Her father, Albert V. Baez, was a physicist who came to the United States from Mexico at a very young age, while her mother, Joan Bridge was a native of Edenburgh, Scotland. Young Joan inherited her father’s dark complexion, and struggled to know where she fit in as a child.
Because of her father’s teaching positions and research Joan Baez traveled to many American and foreign cities with her family as a child. Experiencing racial predjudice herself, and seeing others in extremely poor living conditions undoubtedly influenced her passion for civil rights. She has used her gift of singing to be an activist during most of her career.
Joan Baez (at age 22) sang about freedom and civil rights everywhere, from the backs of flatbed trucks in Mississippi to the steps of the Lincoln Memorial at Rev. Dr. Martin Luther King’s March on Washington in 1963.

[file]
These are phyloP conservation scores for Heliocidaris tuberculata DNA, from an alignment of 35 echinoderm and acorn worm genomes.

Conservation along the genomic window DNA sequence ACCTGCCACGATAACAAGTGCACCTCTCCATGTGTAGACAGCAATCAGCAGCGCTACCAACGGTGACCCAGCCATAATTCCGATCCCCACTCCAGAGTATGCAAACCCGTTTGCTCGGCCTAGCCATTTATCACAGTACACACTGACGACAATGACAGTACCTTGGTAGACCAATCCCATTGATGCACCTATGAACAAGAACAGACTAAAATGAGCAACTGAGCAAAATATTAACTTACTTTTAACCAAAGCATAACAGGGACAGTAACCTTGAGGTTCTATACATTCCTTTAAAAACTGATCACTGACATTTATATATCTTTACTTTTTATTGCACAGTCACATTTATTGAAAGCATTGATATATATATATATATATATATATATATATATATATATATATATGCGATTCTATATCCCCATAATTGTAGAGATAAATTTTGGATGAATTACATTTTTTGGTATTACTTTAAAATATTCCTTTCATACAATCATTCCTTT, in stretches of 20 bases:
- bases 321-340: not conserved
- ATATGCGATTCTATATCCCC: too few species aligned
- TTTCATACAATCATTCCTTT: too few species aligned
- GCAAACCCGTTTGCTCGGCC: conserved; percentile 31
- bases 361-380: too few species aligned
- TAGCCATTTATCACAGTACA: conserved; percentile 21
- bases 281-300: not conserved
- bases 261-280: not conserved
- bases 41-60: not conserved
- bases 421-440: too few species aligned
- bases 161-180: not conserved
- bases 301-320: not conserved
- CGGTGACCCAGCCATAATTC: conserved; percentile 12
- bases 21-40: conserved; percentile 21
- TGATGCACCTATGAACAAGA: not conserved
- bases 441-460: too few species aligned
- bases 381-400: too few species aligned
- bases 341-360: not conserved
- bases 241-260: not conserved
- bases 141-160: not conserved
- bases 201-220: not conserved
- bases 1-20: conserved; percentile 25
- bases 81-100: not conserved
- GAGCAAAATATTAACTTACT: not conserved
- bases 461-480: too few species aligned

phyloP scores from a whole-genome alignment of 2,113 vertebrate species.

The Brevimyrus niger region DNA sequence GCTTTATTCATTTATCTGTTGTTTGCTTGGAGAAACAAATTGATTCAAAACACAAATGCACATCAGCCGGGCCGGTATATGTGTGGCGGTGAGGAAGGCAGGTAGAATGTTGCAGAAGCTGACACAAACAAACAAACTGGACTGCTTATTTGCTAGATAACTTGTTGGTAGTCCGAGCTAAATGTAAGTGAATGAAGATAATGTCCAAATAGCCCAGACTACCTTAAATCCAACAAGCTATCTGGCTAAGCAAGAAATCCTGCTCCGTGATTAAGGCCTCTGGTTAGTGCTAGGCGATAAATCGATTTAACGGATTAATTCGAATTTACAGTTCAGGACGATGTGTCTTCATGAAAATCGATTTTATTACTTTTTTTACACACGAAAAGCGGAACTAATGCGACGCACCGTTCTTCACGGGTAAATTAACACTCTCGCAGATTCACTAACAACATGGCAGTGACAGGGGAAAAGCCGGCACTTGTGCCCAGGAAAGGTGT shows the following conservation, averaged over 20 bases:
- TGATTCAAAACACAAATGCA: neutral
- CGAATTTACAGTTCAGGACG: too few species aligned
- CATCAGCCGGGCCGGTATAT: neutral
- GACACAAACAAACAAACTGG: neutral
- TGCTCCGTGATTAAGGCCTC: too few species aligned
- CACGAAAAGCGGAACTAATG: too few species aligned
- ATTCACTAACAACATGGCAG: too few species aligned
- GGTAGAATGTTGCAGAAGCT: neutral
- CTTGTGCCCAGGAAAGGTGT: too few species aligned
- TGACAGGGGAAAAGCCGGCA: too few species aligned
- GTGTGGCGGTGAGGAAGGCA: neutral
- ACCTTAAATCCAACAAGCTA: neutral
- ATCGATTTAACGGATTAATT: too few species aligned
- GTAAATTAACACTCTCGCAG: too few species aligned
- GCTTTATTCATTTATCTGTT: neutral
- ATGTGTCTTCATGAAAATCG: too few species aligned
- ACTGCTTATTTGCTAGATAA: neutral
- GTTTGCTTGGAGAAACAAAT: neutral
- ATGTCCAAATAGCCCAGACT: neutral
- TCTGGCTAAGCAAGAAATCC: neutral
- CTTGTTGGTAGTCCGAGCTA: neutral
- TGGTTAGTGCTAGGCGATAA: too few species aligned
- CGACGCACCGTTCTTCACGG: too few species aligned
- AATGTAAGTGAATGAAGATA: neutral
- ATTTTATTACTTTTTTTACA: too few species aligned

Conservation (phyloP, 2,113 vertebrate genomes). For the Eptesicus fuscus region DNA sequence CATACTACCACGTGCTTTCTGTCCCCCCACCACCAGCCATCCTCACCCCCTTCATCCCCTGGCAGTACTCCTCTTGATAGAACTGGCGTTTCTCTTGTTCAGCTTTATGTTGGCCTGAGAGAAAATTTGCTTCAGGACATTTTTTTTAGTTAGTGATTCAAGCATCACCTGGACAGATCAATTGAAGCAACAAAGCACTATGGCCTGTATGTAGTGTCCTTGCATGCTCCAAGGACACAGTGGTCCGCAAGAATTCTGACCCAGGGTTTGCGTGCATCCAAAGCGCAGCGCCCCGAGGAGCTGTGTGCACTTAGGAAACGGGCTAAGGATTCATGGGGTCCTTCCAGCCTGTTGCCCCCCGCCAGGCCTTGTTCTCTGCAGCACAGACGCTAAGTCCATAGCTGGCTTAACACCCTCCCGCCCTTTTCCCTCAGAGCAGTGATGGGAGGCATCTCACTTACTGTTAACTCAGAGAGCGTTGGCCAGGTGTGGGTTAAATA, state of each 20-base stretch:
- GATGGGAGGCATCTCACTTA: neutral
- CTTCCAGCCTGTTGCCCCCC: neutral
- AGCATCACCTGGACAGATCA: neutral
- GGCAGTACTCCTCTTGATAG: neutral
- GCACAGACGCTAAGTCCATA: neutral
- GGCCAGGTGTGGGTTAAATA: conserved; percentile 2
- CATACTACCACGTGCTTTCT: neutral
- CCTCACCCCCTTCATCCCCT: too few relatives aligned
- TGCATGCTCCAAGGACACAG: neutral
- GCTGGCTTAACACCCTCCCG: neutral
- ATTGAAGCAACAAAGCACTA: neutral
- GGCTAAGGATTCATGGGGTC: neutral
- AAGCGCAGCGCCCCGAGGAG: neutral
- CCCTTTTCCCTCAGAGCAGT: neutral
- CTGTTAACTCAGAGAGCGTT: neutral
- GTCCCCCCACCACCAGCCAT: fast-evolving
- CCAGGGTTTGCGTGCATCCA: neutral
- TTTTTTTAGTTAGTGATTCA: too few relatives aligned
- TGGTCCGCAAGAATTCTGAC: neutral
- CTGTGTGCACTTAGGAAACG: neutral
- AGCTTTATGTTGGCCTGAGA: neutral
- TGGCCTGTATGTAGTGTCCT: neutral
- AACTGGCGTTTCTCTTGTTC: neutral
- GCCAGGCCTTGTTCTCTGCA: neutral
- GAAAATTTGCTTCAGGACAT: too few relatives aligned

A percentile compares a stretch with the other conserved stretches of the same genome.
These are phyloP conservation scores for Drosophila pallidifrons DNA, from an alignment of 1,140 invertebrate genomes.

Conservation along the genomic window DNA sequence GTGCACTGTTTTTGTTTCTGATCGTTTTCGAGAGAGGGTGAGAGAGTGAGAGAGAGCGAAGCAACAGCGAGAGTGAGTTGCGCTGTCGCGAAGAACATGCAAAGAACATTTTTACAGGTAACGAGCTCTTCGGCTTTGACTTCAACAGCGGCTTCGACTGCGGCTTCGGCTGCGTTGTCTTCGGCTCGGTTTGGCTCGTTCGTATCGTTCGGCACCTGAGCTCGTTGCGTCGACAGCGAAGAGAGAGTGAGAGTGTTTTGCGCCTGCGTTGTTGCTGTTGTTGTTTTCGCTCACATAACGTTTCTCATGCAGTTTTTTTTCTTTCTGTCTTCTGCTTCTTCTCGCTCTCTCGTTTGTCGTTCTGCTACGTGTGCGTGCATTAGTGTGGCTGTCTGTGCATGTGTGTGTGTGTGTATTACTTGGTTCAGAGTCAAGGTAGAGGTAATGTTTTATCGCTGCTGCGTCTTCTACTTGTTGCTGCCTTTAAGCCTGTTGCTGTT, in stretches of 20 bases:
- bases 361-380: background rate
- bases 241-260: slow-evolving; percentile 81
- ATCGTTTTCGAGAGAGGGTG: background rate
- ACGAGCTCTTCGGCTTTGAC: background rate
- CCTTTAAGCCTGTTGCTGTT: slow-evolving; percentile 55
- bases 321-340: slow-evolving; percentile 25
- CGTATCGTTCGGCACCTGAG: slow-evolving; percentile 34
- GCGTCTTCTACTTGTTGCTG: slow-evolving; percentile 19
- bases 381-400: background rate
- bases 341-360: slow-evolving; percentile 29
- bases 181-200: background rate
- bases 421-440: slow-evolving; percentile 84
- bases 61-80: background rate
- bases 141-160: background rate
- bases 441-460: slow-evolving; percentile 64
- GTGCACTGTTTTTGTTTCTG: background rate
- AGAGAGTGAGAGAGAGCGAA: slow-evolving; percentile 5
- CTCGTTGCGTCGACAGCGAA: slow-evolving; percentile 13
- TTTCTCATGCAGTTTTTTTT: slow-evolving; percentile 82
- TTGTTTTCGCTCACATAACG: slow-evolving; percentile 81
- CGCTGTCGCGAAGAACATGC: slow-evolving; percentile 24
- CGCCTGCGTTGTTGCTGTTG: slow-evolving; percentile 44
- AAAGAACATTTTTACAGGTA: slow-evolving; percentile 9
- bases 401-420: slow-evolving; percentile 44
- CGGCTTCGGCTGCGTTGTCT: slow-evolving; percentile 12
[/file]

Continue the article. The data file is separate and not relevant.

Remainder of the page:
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Enrique Granados is an important pianist, teacher and composer from Spain. His musical style holds characteristics of his Spanish heritage making him a leader in the movement towards nationalism in 19th century music. Like Frederic Chopin, Enrique Granados remained loyal to the piano for many of his compositions. He is sometimes referred to as the Spanish Chopin as his music contains such expression.
Enrique Granados was born in Lérido, Catalonia, Spain to Calixto Granados, a Spanish army officer and Enriqueta Campiña. He began piano lessons at age 7 and first performed publicly at age 15. He composed 12 Spanish Dances at the age of 16, which are still popular today.
Classics for Kids has a little bit more on John Cage.
Take a moment to watch John Cage performing another of his pieces, "Water Walk."